Heat Treatments 2031 In Vitro Studies

There is considerable variation in sensitivity to high temperature among various fungi [14]. Vegetative cells and conidia of most fungi are inactivated when exposed to a temperature of 60°C for 5 to 10 minutes in vitro [35]. Spore germination and germ tube elongation in vitro was inversely related to the duration of exposure or the range of temperature used [36]. Hot water treatments were found to be ineffective in killing dormant spores [37,38]. Ranganna et al. [39] reported that bacterial infection (Erwinia caratovora) was more sensitive to hot water treatments than was the fungal pathogen Fusarium solani. Colletotrichum gloeosporiodes was more heat sensitive than Dothiorella dominicana in mango fruits [40]. Botrytis cinerea was found to be more susceptible to hot water treatment than Alternaria alternata in sweet bell pepper [36]. The effective time to kill 50% of the spores (ET50 germination) for B. cinerea was 3.2, 1.5, and 0.8 minutes at 45, 50, and 55°C, and for A. alternata was 8.8, 4.2, and 1.4 minutes, respectively, at those temperatures. The ET50 for germ tube elongation for B. cinerea was 2.6, 0.9, and 0.5 minutes at 45, 50, and 55°C, and for A. alternata was 7.2, 2.5, and 1.6 minutes at the same temperatures [36]. Percentage spore germination of A. alternata and F. solani was inversely proportional to the length of exposure to 55 and 60°C. Exposing fungal spores of A. alternata and F. solani to 60°C for about 15 seconds, in vitro, resulted in 48 and 42% reduction in spore germination, respectively [27]. The ET50 for A. alternata was 25 and 16 seconds at 55 and 65°C, respectively, whereas for F. solani the ET50 was 18 seconds at 60°C. None of the temperature/time regimes tested completely inhibited spore germination, although A. alternata was slightly more susceptible to heat treatment than F. solani [27]. A minimum exposure period of 20 seconds at 56°C was required to inhibit Penicillium digitatum spore germination in vitro [30]. No surviving spores of B. cinerea were observed after 15 minutes at 45°C [7]. Monilinia fructigena was more sensitive and a thermal treatment of 3 minutes at 45°C resulted in complete spore inactivation [7]. In vitro studies showed Monilinia fructicola to be more sensitive than Penicillium expansum to high temperature (60°C for 20 seconds) [41].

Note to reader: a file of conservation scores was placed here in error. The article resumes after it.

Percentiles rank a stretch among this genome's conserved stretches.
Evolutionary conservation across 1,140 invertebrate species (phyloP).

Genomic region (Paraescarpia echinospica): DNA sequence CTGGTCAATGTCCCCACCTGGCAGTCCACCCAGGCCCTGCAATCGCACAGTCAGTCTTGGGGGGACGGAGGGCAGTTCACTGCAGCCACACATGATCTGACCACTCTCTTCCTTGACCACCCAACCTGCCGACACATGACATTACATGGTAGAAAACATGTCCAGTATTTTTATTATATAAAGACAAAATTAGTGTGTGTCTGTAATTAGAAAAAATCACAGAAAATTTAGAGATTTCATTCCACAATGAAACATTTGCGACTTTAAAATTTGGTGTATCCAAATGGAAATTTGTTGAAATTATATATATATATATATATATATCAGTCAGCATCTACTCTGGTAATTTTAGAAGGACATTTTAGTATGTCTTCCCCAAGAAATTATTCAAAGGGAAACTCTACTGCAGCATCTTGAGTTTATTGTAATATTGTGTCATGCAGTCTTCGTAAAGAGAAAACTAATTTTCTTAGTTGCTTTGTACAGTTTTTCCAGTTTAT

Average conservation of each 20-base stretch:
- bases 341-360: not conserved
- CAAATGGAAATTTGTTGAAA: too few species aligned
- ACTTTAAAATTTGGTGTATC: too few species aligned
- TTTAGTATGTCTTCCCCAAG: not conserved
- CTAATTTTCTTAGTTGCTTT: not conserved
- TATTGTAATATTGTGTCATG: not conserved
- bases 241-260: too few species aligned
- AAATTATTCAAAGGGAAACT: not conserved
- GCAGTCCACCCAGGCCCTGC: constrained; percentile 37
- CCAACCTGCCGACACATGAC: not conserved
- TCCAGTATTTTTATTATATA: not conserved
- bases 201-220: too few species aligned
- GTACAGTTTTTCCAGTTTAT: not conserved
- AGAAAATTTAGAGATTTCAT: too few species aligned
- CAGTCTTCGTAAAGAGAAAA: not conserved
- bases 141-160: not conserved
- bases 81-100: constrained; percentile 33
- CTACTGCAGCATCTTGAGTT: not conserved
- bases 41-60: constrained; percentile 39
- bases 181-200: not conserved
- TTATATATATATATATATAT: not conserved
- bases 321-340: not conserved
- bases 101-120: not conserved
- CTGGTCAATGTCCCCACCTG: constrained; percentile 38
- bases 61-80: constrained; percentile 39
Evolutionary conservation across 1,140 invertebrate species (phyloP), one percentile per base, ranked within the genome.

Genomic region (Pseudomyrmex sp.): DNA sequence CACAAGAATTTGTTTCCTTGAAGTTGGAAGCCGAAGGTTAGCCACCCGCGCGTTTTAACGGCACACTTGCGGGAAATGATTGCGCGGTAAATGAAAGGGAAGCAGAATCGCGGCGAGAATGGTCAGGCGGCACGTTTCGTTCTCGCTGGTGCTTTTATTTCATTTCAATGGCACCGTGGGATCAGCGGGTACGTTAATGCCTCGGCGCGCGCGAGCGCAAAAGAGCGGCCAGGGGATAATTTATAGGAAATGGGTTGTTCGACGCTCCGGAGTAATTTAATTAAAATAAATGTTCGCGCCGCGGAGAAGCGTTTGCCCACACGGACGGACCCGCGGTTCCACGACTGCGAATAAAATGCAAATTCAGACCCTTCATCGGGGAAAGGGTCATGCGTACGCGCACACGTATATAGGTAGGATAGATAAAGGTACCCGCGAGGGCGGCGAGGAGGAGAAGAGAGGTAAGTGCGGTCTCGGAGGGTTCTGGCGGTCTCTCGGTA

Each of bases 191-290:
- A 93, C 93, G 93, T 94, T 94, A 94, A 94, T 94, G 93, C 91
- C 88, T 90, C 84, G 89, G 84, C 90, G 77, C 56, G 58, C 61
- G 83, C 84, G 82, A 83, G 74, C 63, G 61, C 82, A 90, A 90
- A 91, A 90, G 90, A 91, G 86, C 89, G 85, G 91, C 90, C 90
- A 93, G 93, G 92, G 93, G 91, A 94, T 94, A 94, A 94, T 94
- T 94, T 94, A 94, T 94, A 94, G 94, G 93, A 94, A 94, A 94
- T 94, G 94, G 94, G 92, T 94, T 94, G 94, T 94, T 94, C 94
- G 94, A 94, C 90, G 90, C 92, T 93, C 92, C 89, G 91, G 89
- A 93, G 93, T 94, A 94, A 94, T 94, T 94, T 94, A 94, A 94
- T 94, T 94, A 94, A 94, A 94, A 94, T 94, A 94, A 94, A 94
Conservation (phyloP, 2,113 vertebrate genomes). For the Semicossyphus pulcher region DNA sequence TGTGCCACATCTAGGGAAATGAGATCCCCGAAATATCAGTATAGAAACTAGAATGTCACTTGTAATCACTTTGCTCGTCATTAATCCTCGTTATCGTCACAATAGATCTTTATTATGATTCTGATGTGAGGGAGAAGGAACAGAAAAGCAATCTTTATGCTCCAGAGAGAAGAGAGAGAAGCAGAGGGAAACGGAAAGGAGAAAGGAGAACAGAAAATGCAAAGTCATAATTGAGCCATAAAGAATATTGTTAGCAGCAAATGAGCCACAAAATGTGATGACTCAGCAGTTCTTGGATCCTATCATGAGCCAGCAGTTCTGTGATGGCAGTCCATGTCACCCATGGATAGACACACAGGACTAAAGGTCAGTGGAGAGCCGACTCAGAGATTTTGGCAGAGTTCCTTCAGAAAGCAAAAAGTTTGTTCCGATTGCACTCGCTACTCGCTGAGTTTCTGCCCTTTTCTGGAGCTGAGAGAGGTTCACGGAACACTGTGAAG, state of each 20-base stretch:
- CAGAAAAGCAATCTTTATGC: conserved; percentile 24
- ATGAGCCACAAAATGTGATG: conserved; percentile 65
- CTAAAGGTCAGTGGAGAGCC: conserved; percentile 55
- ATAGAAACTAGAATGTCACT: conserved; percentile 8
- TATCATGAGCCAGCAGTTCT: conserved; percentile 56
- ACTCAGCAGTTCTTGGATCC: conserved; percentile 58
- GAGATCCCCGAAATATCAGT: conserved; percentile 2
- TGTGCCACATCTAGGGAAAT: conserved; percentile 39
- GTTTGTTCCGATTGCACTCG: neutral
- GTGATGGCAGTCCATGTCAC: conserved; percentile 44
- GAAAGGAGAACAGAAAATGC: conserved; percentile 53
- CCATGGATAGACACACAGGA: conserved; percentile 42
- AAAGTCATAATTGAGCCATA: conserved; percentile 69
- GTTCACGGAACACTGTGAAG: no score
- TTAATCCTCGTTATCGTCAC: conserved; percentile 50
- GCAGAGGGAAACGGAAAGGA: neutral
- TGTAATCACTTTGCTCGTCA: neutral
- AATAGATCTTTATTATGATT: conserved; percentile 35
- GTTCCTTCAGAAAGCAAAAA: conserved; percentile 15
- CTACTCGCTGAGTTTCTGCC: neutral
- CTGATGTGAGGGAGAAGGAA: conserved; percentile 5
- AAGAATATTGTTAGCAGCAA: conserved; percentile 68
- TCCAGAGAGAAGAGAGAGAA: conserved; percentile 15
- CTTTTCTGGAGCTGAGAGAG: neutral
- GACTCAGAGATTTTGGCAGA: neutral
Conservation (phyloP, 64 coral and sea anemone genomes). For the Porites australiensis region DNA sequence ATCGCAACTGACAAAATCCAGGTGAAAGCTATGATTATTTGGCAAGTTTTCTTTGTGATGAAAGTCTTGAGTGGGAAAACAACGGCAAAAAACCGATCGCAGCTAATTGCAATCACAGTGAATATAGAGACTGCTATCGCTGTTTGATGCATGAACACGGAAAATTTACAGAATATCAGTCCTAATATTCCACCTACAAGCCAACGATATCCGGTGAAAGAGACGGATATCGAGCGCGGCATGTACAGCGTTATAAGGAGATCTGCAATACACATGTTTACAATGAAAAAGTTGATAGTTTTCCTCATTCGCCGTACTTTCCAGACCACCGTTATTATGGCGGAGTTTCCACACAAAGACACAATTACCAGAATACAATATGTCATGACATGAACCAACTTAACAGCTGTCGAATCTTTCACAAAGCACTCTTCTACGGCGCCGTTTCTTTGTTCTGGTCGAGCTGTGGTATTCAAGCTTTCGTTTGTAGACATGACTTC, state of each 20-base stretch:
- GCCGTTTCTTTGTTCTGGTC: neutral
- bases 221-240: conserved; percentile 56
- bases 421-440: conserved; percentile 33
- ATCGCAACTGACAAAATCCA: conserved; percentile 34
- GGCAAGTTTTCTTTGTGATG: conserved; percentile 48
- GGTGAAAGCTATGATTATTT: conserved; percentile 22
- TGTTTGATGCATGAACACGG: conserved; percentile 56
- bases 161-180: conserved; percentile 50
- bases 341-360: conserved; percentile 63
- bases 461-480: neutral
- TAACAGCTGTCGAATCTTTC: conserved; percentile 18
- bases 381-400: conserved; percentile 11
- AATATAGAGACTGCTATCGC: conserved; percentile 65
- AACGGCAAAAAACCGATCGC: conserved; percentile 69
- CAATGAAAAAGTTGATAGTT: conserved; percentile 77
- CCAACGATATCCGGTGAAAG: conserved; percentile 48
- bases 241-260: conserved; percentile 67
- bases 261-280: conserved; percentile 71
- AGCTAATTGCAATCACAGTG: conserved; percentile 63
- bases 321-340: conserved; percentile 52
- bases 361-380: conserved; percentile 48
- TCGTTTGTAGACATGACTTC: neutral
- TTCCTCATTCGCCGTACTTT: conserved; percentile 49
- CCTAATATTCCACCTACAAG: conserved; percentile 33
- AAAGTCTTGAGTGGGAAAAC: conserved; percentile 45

The viability of five pathogens was decreased by treatment with hot water when tested in vitro. Polyscytalum pustulans was most sensitive and Rhizoctonia solani least sensitive. The temperatures that killed 50% (LT50) and 95% (LT95) of spores of Penicillium digitatum in 15 seconds were about 5.2°C higher than those for arthrospores of Geotrichum citri-aurantii, and those for spores of P. digitatum in 30 seconds were about 3.4°C higher [34].

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